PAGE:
Stars – Jan Michael Vincent, Theresa Saldana, Art Carney, Danny Aiello,Tony Sirico
Directors – John Flynn
Released by Kino Lorber Studio Classics
Reviewed by Steven Ruskin
This is a fun B movie version of the old western town tamer plot set in the Lower East Side of New York City rather than in some small homesteader’s town. Jan Michael Vincent plays Tommy a merchant seaman who is stranded in the city when there is a problem with his papers. There is some vague accusation about him striking someone on board. Tommy hefts his duffle bag onto his shoulders and set sails for a real cheap place to stay while he waits for his next ship out. There is a nice montage of the city full of all kinds of neighborhood charm and genuine urban grit. He gets a room in a cheap walk up. There is lot of atmosphere from the nice Jewish girl upstairs played by Theresa Saldana to the sweet old guy who runs the local deli (Art Carney). There is a little kid who pals around with an ex boxer named Whacko. Lenny Montana easily remembered as Luca Brasi from The Godfather has taken too many punches but is loyal to the kid. There are a bunch of middle aged guys who used to be known as The Sportsmen but now they hang around a social club drinking Schlitz and Rheingold. Danny Aiello is one of them and Tony Sirico, Paulie Walnuts from the Sopranos is another. No matter how nice anyone is Tommy keeps his distance. “I’m just passing through.”
Eventually Tommy starts to warm to the characters in his new neighborhood. However in time honored tradition there is a scourge in town. The Souls are a vicious local street gang that preys upon the older denizens of the area. Their dress is pretty over the top but Rudy Ramos as the leader keeps a cool steely eyed gazed under his scarf and wide brimmed hat. They beat up Art Carney. They bust up the local Bingo game robbing the frightened people of chump change and nickels and dimes. No one will stand up to these guys. They are too scared. One day Tommy pushes back, knocking a few heads with a big stick and the buzz electrifies the neighborhood. Will the guys in the Sportsmans club put down their glasses of beer and stand up again as the toughest guys on the block? How much can we take. When something happens to one of the beloved denizens that is too far. Rather than fight off the bad guys by himself like Shane Tommy is able to galvanize the neighborhood to stand up together.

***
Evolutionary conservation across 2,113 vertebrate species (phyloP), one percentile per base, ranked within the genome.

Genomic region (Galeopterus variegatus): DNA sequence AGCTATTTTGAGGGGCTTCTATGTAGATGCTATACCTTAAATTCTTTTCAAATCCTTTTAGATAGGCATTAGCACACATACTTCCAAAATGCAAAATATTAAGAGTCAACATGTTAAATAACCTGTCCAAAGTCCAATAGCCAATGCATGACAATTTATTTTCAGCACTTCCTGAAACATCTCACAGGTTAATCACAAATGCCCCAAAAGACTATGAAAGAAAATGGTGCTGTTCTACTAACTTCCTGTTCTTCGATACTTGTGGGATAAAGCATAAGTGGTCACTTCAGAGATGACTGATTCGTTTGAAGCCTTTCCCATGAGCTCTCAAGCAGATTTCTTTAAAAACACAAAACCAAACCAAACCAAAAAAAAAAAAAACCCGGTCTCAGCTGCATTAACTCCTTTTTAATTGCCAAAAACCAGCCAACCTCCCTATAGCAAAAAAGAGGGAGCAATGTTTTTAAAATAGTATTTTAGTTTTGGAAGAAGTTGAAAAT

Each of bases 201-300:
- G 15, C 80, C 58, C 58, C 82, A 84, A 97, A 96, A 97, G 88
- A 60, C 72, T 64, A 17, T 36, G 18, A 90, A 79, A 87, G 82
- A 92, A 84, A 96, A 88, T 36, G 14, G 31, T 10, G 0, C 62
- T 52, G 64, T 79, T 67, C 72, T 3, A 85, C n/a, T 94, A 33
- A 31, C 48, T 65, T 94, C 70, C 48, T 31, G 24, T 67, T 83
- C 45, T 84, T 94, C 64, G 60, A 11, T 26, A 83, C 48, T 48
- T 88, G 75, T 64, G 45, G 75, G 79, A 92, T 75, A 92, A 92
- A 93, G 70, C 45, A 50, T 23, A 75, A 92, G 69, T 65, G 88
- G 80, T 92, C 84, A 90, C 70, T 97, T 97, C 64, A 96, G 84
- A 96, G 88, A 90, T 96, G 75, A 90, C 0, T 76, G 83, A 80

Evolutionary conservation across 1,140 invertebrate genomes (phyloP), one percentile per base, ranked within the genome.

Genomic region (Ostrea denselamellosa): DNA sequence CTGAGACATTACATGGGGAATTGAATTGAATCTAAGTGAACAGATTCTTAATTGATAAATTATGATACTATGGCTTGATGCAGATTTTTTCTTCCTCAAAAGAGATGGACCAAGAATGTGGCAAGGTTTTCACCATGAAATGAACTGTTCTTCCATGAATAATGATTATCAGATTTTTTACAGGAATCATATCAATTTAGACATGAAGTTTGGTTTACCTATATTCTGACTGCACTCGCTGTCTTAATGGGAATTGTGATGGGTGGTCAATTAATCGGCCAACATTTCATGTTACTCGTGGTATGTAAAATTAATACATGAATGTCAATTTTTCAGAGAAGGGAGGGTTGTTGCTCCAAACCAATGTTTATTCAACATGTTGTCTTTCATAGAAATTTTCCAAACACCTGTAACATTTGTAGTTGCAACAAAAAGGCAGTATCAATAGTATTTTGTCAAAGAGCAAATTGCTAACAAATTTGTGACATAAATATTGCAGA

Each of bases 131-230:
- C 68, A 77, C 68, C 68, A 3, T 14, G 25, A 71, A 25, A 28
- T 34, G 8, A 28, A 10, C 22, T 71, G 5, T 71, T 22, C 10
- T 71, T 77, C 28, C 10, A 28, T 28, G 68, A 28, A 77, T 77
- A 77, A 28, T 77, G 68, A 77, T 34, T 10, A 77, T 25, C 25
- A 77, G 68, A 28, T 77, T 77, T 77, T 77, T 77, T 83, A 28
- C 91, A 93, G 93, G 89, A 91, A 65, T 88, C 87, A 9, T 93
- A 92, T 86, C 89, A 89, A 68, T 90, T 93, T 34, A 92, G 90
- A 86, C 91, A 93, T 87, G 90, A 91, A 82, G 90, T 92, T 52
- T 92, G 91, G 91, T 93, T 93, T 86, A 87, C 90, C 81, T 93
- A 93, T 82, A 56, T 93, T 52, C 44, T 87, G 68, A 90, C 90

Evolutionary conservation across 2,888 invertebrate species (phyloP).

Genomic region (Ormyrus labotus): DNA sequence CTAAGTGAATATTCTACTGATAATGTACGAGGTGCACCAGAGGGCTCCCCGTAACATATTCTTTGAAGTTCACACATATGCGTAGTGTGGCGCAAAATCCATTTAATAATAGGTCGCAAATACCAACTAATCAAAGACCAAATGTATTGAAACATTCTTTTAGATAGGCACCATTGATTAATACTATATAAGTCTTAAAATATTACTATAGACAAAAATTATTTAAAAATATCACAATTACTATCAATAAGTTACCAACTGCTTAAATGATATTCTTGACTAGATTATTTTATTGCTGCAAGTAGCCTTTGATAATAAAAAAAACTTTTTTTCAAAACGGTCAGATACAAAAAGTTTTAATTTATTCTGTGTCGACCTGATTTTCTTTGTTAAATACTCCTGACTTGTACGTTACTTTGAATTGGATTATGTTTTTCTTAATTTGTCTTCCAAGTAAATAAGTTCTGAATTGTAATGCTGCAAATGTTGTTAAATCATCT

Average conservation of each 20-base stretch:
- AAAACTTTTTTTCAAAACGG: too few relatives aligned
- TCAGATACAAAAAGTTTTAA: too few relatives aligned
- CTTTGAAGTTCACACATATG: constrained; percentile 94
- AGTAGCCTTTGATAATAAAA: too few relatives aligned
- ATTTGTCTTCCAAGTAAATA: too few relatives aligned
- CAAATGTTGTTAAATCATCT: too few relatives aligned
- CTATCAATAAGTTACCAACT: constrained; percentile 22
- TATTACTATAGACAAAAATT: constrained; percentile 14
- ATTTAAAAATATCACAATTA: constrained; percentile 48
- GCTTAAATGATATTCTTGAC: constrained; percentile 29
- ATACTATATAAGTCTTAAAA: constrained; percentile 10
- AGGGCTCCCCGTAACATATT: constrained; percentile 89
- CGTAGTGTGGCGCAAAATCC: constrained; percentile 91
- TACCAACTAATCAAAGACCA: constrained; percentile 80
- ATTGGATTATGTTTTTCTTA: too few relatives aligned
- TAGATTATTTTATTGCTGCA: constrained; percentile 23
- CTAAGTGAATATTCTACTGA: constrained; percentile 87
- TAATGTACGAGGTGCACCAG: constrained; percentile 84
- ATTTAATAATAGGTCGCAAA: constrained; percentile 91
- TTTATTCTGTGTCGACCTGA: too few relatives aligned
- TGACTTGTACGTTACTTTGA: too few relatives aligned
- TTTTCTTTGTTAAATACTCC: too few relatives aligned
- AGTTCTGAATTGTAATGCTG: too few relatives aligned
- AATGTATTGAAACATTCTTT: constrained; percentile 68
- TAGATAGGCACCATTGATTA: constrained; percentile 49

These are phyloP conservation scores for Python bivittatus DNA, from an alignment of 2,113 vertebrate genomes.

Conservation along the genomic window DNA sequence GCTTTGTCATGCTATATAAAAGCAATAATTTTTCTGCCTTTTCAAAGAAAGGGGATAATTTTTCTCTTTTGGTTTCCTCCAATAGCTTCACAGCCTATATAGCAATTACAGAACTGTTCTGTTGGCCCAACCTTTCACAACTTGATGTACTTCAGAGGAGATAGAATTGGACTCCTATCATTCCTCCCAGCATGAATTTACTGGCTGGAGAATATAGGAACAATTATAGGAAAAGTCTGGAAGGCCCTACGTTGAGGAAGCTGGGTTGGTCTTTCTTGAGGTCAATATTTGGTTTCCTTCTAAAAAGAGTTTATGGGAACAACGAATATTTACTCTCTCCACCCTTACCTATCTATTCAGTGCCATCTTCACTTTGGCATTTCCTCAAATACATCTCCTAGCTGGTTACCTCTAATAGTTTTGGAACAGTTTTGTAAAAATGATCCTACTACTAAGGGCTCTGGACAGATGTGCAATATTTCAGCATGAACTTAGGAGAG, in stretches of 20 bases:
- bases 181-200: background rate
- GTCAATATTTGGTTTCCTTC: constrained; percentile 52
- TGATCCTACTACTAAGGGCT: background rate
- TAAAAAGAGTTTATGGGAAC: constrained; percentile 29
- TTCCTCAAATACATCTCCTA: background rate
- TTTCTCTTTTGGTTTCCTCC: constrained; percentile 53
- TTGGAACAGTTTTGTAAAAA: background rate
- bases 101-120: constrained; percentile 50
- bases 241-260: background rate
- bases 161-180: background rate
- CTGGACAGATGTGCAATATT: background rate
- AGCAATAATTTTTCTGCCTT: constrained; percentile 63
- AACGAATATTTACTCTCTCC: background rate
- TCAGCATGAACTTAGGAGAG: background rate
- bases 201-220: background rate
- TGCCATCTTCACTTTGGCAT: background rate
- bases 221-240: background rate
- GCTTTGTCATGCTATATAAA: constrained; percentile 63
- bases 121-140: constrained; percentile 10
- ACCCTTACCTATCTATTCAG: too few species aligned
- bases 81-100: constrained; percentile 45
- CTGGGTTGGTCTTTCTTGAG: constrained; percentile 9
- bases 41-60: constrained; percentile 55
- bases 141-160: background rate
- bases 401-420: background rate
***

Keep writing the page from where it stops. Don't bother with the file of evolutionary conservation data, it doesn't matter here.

You’re not watching this one for the plot. Like an old cover song you’ve heard every bar band do, if they get it right it is time to get up and dance with it. Jan Michael Vincent can be very likeable on screen. He handled himself well with Charles Bronson in The Mechanic (1972) and had great presence in Buster and Bille (1974). Vincent made a strong contribution as one of the three leads in John Milius’ best film, in my opinion, Big Wednesday (1978). I suppose that makes him something of a quintessential seventies B movie actor who mostly did action films. I admit this is comfort food for me. Seventies films, whether they are artful or exploitive have their own special niche in my celluloid heart.
We get a nice dose of genuine New York City locations from a part of the city that doesn’t show up all that often. The shots done along the river reveal a nice section of the city that mixes the calm of the water with the urban decay into a rather oddly restful area. Director John Flynn also directed The Outfit (1973) a solid adaptation of a Donald Westlake novel with Robert Duvall. He directed Rolling Thunder (1977) just prior to this one. Flynn also did Lock Up (1989) with Sylvester Stallone that features a terrific montage of prison inmates restoring a classic Mustang car cut to the tune of the 70s hit Vehicle. He’s got a nice lean and mean style perfectly suited to this film. And just to put you in the proper mood before the film starts we see that his is an AIP film ! Classic Seventies urban action is served up well in Defiance.
Video – 1.85:1
This is the best the film has looked in any home video format. Colors all look fine. Some of the shadows and interiors get a little indistinct. There is that slightly soft look at times and areas of film grain that are very much the hallmarks of many films shot in that time period. This is a gritty film shot on a low budget and it looks quite good for what it is.
Audio – DTS-HD 2.0 Stereo with no subtitles offered
Sound is fine. We get that soundtrack of songs written for the film rather than tunes from the time period. Some may stick out a bit to your ears as mimicking a certain style.
Extras – None
On a scale of Poor, Fair, Good, Excellent, Classic :
Blue-Ray – Good / Excellent
Movie – Excellent